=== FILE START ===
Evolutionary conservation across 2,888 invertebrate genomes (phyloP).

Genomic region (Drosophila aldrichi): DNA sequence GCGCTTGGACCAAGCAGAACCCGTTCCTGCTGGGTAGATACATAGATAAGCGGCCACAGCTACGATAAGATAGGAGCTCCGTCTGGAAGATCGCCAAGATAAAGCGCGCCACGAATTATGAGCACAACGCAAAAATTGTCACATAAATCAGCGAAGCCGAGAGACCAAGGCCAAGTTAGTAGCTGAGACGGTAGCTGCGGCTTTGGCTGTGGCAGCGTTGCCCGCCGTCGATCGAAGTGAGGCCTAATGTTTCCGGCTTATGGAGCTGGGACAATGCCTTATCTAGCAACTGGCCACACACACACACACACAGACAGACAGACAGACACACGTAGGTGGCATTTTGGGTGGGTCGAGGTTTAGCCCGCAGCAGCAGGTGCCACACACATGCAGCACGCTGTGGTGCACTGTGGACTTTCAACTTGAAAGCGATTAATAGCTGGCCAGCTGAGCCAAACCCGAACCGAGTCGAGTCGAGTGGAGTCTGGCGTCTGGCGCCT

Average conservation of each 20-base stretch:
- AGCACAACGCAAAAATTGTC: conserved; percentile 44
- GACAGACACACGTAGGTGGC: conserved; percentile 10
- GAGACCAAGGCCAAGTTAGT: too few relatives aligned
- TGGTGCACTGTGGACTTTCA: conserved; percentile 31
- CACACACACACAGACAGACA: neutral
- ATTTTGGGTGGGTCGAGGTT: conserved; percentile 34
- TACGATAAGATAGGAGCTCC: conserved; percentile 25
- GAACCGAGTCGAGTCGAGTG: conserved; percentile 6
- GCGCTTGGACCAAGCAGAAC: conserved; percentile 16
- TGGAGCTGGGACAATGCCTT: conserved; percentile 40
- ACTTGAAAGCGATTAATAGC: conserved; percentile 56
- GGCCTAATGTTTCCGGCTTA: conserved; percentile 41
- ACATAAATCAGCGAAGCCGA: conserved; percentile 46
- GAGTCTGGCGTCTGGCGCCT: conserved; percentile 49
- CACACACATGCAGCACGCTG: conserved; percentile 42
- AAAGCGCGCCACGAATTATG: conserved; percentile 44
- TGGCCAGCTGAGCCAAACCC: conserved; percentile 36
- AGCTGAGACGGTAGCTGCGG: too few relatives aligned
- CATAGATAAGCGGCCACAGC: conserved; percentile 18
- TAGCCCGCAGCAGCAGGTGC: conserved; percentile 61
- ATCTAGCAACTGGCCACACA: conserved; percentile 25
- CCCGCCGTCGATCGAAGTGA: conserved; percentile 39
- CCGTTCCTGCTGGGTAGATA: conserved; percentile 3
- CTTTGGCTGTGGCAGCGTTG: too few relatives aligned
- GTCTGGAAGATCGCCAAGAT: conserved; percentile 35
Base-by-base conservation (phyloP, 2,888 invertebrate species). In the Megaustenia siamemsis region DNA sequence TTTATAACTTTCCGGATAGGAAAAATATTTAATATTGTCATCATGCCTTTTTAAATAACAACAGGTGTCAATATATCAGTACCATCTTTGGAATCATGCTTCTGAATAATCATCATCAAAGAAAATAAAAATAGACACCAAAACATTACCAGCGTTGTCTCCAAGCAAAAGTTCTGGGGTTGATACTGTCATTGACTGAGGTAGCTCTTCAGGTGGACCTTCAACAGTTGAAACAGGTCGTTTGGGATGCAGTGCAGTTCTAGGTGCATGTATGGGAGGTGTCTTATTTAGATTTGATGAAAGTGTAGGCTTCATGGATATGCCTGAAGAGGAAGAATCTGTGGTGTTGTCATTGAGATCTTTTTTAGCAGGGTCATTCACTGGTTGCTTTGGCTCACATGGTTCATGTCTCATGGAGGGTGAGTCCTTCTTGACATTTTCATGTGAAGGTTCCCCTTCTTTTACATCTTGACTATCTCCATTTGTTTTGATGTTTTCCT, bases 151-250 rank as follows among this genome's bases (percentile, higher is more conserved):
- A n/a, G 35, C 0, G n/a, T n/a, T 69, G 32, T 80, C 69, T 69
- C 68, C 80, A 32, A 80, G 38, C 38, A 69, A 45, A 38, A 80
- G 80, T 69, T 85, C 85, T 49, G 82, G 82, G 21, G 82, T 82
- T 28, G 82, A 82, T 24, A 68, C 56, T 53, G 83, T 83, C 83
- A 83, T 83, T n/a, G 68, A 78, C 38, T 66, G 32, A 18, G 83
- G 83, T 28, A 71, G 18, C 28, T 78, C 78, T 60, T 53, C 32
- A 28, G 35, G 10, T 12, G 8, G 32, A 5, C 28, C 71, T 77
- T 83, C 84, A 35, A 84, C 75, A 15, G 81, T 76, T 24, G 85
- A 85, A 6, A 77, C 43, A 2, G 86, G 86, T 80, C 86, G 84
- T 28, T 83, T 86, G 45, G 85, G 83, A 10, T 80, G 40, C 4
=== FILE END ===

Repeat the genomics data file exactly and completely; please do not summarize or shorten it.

Evolutionary conservation across 2,888 invertebrate genomes (phyloP).

Genomic region (Drosophila aldrichi): DNA sequence GCGCTTGGACCAAGCAGAACCCGTTCCTGCTGGGTAGATACATAGATAAGCGGCCACAGCTACGATAAGATAGGAGCTCCGTCTGGAAGATCGCCAAGATAAAGCGCGCCACGAATTATGAGCACAACGCAAAAATTGTCACATAAATCAGCGAAGCCGAGAGACCAAGGCCAAGTTAGTAGCTGAGACGGTAGCTGCGGCTTTGGCTGTGGCAGCGTTGCCCGCCGTCGATCGAAGTGAGGCCTAATGTTTCCGGCTTATGGAGCTGGGACAATGCCTTATCTAGCAACTGGCCACACACACACACACACAGACAGACAGACAGACACACGTAGGTGGCATTTTGGGTGGGTCGAGGTTTAGCCCGCAGCAGCAGGTGCCACACACATGCAGCACGCTGTGGTGCACTGTGGACTTTCAACTTGAAAGCGATTAATAGCTGGCCAGCTGAGCCAAACCCGAACCGAGTCGAGTCGAGTGGAGTCTGGCGTCTGGCGCCT

Average conservation of each 20-base stretch:
- AGCACAACGCAAAAATTGTC: conserved; percentile 44
- GACAGACACACGTAGGTGGC: conserved; percentile 10
- GAGACCAAGGCCAAGTTAGT: too few relatives aligned
- TGGTGCACTGTGGACTTTCA: conserved; percentile 31
- CACACACACACAGACAGACA: neutral
- ATTTTGGGTGGGTCGAGGTT: conserved; percentile 34
- TACGATAAGATAGGAGCTCC: conserved; percentile 25
- GAACCGAGTCGAGTCGAGTG: conserved; percentile 6
- GCGCTTGGACCAAGCAGAAC: conserved; percentile 16
- TGGAGCTGGGACAATGCCTT: conserved; percentile 40
- ACTTGAAAGCGATTAATAGC: conserved; percentile 56
- GGCCTAATGTTTCCGGCTTA: conserved; percentile 41
- ACATAAATCAGCGAAGCCGA: conserved; percentile 46
- GAGTCTGGCGTCTGGCGCCT: conserved; percentile 49
- CACACACATGCAGCACGCTG: conserved; percentile 42
- AAAGCGCGCCACGAATTATG: conserved; percentile 44
- TGGCCAGCTGAGCCAAACCC: conserved; percentile 36
- AGCTGAGACGGTAGCTGCGG: too few relatives aligned
- CATAGATAAGCGGCCACAGC: conserved; percentile 18
- TAGCCCGCAGCAGCAGGTGC: conserved; percentile 61
- ATCTAGCAACTGGCCACACA: conserved; percentile 25
- CCCGCCGTCGATCGAAGTGA: conserved; percentile 39
- CCGTTCCTGCTGGGTAGATA: conserved; percentile 3
- CTTTGGCTGTGGCAGCGTTG: too few relatives aligned
- GTCTGGAAGATCGCCAAGAT: conserved; percentile 35
Base-by-base conservation (phyloP, 2,888 invertebrate species). In the Megaustenia siamemsis region DNA sequence TTTATAACTTTCCGGATAGGAAAAATATTTAATATTGTCATCATGCCTTTTTAAATAACAACAGGTGTCAATATATCAGTACCATCTTTGGAATCATGCTTCTGAATAATCATCATCAAAGAAAATAAAAATAGACACCAAAACATTACCAGCGTTGTCTCCAAGCAAAAGTTCTGGGGTTGATACTGTCATTGACTGAGGTAGCTCTTCAGGTGGACCTTCAACAGTTGAAACAGGTCGTTTGGGATGCAGTGCAGTTCTAGGTGCATGTATGGGAGGTGTCTTATTTAGATTTGATGAAAGTGTAGGCTTCATGGATATGCCTGAAGAGGAAGAATCTGTGGTGTTGTCATTGAGATCTTTTTTAGCAGGGTCATTCACTGGTTGCTTTGGCTCACATGGTTCATGTCTCATGGAGGGTGAGTCCTTCTTGACATTTTCATGTGAAGGTTCCCCTTCTTTTACATCTTGACTATCTCCATTTGTTTTGATGTTTTCCT, bases 151-250 rank as follows among this genome's bases (percentile, higher is more conserved):
- A n/a, G 35, C 0, G n/a, T n/a, T 69, G 32, T 80, C 69, T 69
- C 68, C 80, A 32, A 80, G 38, C 38, A 69, A 45, A 38, A 80
- G 80, T 69, T 85, C 85, T 49, G 82, G 82, G 21, G 82, T 82
- T 28, G 82, A 82, T 24, A 68, C 56, T 53, G 83, T 83, C 83
- A 83, T 83, T n/a, G 68, A 78, C 38, T 66, G 32, A 18, G 83
- G 83, T 28, A 71, G 18, C 28, T 78, C 78, T 60, T 53, C 32
- A 28, G 35, G 10, T 12, G 8, G 32, A 5, C 28, C 71, T 77
- T 83, C 84, A 35, A 84, C 75, A 15, G 81, T 76, T 24, G 85
- A 85, A 6, A 77, C 43, A 2, G 86, G 86, T 80, C 86, G 84
- T 28, T 83, T 86, G 45, G 85, G 83, A 10, T 80, G 40, C 4